The present invention is illustratively exemplified as a scanning capacitance microscope, although other electrical scanning probe microscopes, such as scanning spreading resistance microscope (SSRM), Kelvin force microscope (KFM) and conductive atomic force microscope (C-AFM) can also be equipped with long wavelength laser AFM according to the present invention.

Alternatively, non-contact mode scanning microscopes, such as electrostatic force microscopy (EFM) or Kelvin force microscope (KFM) can also be equipped with a long wavelength laser source and a PIN photodiode sensor. FIG. 7 is schematic view of a Kelvin force microscope (KFM) using a long-wavelength laser beam as a surface potential image measuring setup. Referring to FIG. 7, an electrostatic force microscope (EFM) apparatus comprises a sample stage 100 for supporting a sample 200 and controlling position of the sample 200. A scanning probe device comprises a cantilever 300 and a conductive probe 320. An AC biasing source 110 and a DC bias Vtip are operatively coupled to the cantilever 300. The conductive probe 320 moves toward and away from the surface of sample 200 with oscillatory motion, preferably at or near a resonant frequency of the scanning probe device. The conductive probe 320 is operatively coupled to AC biasing source 110. First, a topographic image 250 is taken. Then the probe 320 is retracted a predetermined distance, such as 200 nm from the sample 200 and a potential image 260 is made. The potential image 260 shows the variations of the electrostatic potential in the same sample area.

In the most common configuration, a long-wavelength laser source 400, such as laser diode, generates a laser beam 402 which bounces off the back of the cantilever 300 onto a position-sensitive photo detector (PSPD) 420, such as a PIN photodiode sensor. As the cantilever 300 bends, the position of the laser beam 402 on the detector 420 shifts. A calibration device 440 calibrates the position of the laser beam 402.

Lock-in amplifier 600 demodulates the electrical potential signals at the oscillation frequency, or at some combination of frequency oscillation harmonics, of conductive probe 320, resulting in signals that correspond to the modulation amplitude of the probe-sample electrostatic force. These signals pass to a controller 700, and then pass into an AFM feedback circuit 800 to be stored for each data point with respect to X and Y position on sample 200. Such data may also be passed to a display device (not shown) for display as an image of sample electrical potential image or topographic image.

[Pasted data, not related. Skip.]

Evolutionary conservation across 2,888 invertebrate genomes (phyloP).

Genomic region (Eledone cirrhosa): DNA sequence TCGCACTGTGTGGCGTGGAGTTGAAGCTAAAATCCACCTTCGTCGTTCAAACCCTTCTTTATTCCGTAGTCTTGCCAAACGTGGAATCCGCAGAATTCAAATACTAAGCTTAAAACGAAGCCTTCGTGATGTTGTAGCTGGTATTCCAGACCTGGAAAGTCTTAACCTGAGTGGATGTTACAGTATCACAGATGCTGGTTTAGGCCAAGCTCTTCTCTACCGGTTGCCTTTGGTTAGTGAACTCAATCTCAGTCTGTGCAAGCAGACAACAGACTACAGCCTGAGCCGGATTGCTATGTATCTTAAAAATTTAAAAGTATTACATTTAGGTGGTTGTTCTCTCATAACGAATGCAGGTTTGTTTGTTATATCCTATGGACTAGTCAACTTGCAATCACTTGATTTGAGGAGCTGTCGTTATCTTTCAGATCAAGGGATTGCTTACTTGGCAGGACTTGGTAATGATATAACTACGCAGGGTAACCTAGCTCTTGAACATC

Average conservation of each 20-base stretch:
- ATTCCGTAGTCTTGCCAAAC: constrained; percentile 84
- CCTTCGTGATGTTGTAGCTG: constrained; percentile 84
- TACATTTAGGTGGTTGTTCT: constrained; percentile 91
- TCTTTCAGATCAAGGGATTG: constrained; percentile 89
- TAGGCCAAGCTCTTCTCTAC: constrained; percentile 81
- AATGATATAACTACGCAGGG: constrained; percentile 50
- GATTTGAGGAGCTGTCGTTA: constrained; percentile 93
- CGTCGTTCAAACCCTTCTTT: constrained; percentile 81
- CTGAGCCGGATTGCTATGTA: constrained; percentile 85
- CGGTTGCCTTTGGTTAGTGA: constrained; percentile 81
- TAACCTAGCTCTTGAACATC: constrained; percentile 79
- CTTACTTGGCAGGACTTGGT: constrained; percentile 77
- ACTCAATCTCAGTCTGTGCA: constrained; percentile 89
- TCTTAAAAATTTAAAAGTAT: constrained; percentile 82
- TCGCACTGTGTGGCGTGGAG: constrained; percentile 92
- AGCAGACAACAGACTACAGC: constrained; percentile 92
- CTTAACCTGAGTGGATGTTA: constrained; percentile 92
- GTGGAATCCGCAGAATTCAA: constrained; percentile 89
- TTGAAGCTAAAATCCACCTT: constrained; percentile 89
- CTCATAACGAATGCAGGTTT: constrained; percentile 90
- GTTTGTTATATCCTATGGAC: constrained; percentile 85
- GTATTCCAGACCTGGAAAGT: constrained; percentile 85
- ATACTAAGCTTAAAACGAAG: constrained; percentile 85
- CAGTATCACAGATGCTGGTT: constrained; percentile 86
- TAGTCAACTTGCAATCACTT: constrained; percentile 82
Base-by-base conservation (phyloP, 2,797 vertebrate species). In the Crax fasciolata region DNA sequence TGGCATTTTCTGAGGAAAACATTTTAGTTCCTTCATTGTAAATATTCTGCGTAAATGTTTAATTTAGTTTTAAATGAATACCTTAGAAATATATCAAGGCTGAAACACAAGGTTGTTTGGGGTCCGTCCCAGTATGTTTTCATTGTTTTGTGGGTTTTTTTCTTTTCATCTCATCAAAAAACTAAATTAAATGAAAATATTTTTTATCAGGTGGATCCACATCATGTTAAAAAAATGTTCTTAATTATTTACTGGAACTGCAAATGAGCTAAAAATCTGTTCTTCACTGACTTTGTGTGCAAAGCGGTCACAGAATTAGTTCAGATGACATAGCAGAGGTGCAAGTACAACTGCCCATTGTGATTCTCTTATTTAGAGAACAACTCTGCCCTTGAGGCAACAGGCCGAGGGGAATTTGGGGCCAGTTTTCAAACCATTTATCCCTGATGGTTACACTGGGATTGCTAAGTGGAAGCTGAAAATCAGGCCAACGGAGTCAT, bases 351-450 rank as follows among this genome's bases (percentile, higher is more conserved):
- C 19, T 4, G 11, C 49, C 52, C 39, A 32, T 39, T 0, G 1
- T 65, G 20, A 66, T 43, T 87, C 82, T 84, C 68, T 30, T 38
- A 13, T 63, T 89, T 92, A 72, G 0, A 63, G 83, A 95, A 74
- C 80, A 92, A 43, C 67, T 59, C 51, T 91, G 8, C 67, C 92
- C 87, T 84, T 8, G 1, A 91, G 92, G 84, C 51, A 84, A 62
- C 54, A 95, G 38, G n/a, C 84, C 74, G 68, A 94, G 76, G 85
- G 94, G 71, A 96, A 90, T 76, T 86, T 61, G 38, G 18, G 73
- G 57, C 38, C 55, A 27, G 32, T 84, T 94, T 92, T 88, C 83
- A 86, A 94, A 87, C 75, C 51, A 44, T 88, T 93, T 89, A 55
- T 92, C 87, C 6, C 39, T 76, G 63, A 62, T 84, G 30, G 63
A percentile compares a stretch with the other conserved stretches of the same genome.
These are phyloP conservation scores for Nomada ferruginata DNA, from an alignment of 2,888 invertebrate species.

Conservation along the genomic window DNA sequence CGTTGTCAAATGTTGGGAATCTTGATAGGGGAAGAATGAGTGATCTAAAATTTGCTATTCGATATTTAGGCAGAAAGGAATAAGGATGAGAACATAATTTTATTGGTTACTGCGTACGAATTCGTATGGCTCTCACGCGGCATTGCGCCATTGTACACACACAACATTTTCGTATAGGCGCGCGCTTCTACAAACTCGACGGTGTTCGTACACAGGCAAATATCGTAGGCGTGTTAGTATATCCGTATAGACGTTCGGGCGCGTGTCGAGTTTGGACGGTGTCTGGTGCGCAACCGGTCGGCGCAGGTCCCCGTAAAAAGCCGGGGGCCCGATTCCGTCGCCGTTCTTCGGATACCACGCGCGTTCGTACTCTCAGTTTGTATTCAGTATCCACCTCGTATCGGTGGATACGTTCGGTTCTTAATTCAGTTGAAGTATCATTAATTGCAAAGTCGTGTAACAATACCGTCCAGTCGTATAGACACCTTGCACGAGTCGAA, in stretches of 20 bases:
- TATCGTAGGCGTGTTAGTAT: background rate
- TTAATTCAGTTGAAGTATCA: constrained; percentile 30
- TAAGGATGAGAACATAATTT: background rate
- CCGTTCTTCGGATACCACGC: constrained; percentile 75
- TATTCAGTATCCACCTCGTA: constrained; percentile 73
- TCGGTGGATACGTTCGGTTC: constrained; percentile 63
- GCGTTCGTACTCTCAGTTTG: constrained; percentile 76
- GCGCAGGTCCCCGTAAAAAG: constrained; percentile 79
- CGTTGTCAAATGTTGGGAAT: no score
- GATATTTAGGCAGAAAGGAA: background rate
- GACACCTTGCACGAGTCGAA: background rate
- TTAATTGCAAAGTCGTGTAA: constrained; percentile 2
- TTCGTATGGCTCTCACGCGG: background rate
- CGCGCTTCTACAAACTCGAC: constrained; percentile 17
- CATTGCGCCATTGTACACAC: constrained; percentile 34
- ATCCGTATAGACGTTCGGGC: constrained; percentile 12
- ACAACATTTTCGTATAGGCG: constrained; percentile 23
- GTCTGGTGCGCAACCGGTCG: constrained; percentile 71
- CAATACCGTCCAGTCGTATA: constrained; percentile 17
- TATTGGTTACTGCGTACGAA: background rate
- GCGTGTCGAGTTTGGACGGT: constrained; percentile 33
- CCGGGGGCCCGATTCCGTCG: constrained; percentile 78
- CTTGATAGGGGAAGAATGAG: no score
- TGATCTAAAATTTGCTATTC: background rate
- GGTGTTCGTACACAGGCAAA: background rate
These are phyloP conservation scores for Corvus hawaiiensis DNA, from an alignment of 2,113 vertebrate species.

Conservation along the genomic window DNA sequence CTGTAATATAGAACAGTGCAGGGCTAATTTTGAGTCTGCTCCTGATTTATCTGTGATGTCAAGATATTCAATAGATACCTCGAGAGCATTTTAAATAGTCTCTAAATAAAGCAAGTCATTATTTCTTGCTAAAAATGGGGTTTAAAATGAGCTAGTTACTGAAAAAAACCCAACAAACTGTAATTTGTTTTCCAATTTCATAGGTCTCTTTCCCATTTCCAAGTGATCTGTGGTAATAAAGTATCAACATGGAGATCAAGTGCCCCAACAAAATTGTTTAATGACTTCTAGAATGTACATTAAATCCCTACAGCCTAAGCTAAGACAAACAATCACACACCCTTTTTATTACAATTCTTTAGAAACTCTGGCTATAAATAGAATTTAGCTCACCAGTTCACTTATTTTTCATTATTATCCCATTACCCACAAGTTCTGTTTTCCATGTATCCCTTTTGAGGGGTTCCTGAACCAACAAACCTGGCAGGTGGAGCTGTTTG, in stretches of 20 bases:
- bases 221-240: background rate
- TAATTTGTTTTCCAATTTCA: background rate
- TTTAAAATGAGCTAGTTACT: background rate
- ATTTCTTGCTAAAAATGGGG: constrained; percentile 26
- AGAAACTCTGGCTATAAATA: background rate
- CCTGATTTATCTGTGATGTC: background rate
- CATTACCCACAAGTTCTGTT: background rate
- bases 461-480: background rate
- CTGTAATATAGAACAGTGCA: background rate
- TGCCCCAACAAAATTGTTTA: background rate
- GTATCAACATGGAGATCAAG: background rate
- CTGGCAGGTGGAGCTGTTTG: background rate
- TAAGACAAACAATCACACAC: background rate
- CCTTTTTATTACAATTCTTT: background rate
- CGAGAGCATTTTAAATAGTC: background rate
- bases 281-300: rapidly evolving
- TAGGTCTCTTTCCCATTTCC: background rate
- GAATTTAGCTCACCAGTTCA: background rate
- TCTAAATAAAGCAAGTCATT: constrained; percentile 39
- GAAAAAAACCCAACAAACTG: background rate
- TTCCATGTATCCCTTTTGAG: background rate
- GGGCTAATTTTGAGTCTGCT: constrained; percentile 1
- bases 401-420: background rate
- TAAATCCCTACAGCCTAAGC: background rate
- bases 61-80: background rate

While the invention has been particularly shown and described with reference to preferred embodiments, it will be readily appreciated by those of ordinary skill in the art that various changes and modifications may be made without departing from the spirit and scope of the invention. It is intended that the claims be interpreted to cover the disclosed embodiment, those alternatives which have been discussed above, and all equivalents thereto.

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Reference
1G.H. Buh et al. "Factors influencing the capacitance-voltage characteristics measured by the scanning capacitance microscope" Journal of Applied Physics; (2003), 94(4), p. 2680-2685.
2M.N. Chang et al. "Photovoltaic effect on differential capacitance profiles of low-energy- BF<SUP>+</SUP>2-implanted silicon wafers" Applied Physics Letters; (2003), 82(22), p. 3955-3957.
Referenced by
Citing PatentFiling datePublication dateApplicantTitle
US7705617 *Jul 21, 2006Apr 27, 2010Northwestern UniversityBridge-enhanced nanoscale impedance microscopy
Classifications
U.S. Classification324/750.02, 324/754.23, 324/750.23, 324/755.07
International ClassificationG01R31/02, G21K7/00, G01Q60/24, G01Q20/02, G01Q60/40, G01Q10/00, G01Q60/02
Cooperative ClassificationG01Q60/30, B82Y35/00, G01Q20/02, G01Q60/40, G01Q60/02
European ClassificationB82Y15/00, B82Y35/00, G01Q60/02, G01Q20/02, G01Q60/24, G01Q60/40, G01Q10/00
Legal Events
DateCodeEventDescription
Sep 20, 2010FPAYFee payment
Year of fee payment: 4
May 4, 2005ASAssignment
Owner name: NATIONAL APPLIED RESEARCH LABORATORIES, TAIWAN
Free format text: ASSIGNMENT OF ASSIGNORS INTEREST;ASSIGNOR:CHANG, MAO-NAN;REEL/FRAME:016541/0052
Effective date: 20050329